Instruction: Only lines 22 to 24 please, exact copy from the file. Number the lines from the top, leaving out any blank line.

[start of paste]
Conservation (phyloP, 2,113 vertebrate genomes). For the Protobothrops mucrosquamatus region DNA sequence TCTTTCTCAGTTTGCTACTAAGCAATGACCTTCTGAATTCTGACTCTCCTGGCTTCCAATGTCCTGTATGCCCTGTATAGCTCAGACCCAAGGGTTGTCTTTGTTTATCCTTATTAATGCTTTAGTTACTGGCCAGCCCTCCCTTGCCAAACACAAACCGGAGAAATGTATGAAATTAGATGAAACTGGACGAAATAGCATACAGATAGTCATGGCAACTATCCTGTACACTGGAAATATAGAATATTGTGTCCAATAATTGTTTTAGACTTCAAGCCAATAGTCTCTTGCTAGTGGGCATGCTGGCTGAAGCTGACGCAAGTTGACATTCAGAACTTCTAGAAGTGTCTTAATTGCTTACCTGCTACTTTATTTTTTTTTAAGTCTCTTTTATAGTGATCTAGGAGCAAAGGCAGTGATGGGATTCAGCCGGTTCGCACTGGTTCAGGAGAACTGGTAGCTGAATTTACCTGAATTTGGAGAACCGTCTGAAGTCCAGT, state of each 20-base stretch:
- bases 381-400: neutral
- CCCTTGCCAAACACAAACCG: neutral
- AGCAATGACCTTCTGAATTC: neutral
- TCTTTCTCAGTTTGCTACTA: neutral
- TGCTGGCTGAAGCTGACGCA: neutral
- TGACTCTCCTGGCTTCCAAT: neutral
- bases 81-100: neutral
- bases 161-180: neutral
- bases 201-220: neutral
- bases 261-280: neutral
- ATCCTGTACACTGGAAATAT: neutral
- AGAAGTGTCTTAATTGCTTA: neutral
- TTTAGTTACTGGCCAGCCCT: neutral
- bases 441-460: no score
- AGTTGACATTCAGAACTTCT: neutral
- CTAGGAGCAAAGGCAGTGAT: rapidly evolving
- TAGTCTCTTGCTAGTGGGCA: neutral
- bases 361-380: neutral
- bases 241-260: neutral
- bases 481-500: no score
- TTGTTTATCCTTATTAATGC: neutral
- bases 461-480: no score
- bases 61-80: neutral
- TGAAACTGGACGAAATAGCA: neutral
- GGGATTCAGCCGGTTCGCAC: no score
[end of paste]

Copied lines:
- TTGTTTATCCTTATTAATGC: neutral
- bases 461-480: no score
- bases 61-80: neutral